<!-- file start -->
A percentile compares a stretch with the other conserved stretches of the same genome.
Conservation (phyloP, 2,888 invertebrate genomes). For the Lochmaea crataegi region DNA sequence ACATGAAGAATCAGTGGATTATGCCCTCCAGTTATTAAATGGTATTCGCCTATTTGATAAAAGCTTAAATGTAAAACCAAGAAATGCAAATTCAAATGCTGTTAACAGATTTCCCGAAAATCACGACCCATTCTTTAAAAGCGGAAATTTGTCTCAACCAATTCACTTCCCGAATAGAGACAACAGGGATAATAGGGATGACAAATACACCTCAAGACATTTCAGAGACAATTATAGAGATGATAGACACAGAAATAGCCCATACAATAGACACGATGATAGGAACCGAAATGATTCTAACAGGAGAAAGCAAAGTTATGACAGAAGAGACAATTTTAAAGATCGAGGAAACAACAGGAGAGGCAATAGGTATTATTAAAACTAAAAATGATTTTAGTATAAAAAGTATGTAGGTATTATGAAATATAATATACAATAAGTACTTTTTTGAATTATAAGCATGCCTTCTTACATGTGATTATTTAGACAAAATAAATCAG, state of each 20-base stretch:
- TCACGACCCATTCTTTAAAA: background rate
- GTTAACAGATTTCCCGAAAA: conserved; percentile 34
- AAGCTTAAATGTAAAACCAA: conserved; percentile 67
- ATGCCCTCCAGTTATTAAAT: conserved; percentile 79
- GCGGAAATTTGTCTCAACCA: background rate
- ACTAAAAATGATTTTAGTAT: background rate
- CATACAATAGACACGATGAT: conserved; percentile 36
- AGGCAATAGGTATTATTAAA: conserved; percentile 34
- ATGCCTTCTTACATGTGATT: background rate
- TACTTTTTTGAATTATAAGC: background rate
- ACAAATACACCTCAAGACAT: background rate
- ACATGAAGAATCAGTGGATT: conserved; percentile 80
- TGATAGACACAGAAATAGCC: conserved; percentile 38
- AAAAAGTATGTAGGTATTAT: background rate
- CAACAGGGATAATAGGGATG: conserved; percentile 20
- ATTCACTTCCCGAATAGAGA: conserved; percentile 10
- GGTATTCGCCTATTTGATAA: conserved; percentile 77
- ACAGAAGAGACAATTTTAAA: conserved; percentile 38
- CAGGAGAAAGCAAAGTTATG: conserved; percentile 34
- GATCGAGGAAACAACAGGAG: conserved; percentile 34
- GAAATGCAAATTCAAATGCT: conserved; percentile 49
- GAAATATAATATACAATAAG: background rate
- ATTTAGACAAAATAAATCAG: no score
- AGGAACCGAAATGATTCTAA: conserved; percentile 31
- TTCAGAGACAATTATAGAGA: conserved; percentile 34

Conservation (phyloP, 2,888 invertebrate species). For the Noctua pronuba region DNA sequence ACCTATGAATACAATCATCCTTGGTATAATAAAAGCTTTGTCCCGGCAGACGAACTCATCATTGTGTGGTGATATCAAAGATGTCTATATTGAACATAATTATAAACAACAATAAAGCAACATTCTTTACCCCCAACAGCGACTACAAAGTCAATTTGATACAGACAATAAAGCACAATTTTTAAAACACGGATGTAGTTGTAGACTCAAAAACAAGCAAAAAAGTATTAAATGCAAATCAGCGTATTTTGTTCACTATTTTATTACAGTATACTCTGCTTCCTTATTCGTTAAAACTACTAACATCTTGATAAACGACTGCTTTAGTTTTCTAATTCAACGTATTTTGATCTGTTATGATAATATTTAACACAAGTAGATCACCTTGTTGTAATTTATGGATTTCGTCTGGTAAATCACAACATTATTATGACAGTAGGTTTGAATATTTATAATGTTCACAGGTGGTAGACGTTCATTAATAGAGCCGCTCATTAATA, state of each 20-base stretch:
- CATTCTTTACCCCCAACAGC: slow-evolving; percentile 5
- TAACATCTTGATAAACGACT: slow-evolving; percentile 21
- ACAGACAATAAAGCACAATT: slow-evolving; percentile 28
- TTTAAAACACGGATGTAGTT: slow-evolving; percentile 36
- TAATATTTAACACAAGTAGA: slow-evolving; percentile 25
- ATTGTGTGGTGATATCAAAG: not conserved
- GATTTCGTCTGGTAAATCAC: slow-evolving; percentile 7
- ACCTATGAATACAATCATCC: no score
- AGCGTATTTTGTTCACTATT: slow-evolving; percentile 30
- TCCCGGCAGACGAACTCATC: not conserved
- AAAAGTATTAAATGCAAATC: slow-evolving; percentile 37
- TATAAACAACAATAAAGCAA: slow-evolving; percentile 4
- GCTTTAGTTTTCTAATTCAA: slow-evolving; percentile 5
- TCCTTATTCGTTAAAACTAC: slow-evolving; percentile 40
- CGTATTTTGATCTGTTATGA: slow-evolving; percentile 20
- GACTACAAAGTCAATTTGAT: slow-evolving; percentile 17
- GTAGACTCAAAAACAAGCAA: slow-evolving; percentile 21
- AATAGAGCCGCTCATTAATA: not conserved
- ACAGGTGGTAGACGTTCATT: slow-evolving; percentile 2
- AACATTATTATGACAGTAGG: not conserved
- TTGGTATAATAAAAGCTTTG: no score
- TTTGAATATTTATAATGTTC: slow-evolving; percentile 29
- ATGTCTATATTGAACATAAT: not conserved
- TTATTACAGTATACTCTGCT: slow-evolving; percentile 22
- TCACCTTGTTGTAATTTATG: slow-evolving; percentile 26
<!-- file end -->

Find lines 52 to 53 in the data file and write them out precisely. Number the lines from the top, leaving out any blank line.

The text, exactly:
- TTATTACAGTATACTCTGCT: slow-evolving; percentile 22
- TCACCTTGTTGTAATTTATG: slow-evolving; percentile 26